Return on investment

Return on investment: Not applicable / Not available

Track record of sharing

This work builds on previous research on international case studies by De Montfort University and Professor Paul Foley, published by the UK Government alongside the report Inclusion through Innovation. A video is available, telling Peter's Story. Visit www.digiteam.org.uk and link to Peter's Story, or go directly to http://tinyurl.com/2f9kv2 (use your headphones).

Lessons learnt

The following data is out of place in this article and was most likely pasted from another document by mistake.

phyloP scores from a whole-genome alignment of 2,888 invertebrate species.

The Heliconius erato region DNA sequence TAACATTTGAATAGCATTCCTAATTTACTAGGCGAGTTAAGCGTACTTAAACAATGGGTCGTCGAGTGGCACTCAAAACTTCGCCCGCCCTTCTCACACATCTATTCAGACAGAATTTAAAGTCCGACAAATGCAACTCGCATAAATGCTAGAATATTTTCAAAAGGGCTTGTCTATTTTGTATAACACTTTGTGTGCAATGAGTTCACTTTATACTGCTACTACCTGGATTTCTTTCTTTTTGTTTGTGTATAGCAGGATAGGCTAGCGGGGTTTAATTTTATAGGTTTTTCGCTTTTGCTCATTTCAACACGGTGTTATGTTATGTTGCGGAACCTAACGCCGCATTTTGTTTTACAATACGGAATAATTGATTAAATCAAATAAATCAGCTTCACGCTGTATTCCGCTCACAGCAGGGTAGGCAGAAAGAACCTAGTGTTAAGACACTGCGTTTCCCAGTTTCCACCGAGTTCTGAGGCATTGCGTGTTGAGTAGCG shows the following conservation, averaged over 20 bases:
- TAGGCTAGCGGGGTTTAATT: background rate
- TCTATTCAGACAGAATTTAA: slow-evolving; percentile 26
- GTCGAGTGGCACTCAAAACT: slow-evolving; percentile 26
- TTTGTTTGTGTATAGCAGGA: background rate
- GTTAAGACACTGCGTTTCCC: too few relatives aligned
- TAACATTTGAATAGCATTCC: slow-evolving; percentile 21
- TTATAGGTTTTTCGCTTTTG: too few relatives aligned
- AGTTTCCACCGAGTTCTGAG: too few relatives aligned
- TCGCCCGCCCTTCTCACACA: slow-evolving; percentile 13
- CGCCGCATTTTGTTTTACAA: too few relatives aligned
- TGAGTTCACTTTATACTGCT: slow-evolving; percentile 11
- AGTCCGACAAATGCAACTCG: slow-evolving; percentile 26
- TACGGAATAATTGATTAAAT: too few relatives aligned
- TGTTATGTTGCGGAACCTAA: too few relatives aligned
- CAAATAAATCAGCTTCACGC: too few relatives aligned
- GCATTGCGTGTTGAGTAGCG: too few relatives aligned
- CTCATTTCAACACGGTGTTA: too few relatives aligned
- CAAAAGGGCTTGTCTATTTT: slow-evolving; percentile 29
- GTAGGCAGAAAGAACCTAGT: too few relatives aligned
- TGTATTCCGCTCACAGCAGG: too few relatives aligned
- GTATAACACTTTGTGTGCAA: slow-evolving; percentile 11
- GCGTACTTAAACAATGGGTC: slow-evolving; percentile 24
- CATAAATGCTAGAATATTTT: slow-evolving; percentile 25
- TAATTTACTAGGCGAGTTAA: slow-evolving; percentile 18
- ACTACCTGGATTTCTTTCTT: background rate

Lesson 1 - Many elected representatives, administration officials and citizens do not fully understand how ICT can be used to enhance inclusion. One-off case studies are helpful but they fail to show the benefits that might arise if a wider range of initiatives were introduced seamlessly in a more co-ordinated way to address the needs of particular socially excluded groups. Our visionary approach, using initiatives that are successfully operating now, demonstrates the range of ways ICT can be used and the benefits that can be used from better co-ordinating a very wide range of initiatives using ICT to enhance inclusion. Sometimes you can see the moment when some of those who have used our vision finally ‘get it’. Lesson 2 - Many elected representatives, administration officials and citizens only recognise the role of ICT in overcoming the digital divide, the use of ICT by citizens or the use of technology at the interface with the citizen. ICT can be used in a great many other ways (back office, strategy development, for better service delivery, and better co-ordination between those providing (non ICT) services to socially excluded groups. Our visionary approach demonstrates a very wide range of technologies that are being used successfully now in many different activities to enhance inclusion. Lesson 3 - Explaining a new, innovative and what some first thought of as a wacky approach has been difficult. But when managers of initiatives understand what is being undertaken they become very positive. Patience in explaining the new approach and persistence in pushing the idea have reaped large dividends. Scope: National